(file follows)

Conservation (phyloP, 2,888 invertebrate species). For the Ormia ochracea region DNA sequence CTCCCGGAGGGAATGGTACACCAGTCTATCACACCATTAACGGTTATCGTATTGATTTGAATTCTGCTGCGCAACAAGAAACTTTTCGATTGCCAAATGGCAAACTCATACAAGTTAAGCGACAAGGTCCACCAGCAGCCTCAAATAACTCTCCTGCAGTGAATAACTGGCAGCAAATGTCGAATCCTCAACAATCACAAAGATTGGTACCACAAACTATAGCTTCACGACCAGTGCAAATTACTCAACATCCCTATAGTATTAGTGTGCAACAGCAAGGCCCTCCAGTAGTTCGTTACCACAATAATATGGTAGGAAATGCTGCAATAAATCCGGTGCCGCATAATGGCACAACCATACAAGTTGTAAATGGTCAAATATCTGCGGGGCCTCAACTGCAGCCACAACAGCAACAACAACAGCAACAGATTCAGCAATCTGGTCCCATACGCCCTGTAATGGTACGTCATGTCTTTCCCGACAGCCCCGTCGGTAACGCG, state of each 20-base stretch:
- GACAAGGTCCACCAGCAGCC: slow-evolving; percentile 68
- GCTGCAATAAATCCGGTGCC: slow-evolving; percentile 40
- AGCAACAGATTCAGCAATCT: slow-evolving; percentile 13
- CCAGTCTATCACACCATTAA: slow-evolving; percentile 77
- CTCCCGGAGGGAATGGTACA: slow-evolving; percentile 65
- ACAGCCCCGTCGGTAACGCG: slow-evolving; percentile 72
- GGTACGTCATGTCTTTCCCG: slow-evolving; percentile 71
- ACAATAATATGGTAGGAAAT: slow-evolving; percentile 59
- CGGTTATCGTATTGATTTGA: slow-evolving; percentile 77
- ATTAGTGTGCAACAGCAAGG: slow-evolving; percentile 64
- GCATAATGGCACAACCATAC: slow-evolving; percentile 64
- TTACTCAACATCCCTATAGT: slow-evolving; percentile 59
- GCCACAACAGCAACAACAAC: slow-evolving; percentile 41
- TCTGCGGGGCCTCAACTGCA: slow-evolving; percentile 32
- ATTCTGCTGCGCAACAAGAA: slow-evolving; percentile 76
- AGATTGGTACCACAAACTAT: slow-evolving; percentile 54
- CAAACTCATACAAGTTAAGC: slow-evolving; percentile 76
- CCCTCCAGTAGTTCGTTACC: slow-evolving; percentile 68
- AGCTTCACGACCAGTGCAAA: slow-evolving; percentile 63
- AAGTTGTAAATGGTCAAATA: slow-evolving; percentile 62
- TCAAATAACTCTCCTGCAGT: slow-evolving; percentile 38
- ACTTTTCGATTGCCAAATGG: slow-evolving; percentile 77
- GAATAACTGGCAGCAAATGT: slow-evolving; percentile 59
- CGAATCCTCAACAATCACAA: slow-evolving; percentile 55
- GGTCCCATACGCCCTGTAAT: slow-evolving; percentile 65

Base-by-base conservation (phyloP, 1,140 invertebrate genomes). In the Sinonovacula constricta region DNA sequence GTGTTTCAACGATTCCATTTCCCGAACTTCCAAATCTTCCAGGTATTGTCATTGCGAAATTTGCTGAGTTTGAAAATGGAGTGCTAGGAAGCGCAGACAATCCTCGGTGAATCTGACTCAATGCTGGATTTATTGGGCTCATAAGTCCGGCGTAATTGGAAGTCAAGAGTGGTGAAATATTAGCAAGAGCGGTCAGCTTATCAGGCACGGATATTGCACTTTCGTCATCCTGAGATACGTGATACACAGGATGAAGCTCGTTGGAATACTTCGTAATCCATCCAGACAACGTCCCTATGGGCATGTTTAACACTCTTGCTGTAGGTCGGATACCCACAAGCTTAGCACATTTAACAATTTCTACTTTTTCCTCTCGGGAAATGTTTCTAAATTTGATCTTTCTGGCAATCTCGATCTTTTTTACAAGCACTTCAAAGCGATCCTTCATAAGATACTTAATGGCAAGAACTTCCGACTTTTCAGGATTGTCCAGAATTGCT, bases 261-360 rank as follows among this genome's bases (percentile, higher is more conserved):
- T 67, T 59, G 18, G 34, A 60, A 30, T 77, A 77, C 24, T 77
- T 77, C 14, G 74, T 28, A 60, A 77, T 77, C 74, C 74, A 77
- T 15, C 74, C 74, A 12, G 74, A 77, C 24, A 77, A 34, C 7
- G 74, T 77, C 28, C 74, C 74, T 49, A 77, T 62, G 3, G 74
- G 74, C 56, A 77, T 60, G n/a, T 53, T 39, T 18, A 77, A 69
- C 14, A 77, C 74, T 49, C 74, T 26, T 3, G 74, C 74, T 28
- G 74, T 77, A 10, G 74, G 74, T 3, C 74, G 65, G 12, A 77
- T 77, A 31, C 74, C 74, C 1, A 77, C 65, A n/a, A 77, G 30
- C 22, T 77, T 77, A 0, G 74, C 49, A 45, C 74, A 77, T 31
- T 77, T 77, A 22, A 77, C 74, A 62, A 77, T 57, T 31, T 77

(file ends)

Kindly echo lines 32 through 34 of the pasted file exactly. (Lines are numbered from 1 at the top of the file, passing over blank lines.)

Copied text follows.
- G 74, C 56, A 77, T 60, G n/a, T 53, T 39, T 18, A 77, A 69
- C 14, A 77, C 74, T 49, C 74, T 26, T 3, G 74, C 74, T 28
- G 74, T 77, A 10, G 74, G 74, T 3, C 74, G 65, G 12, A 77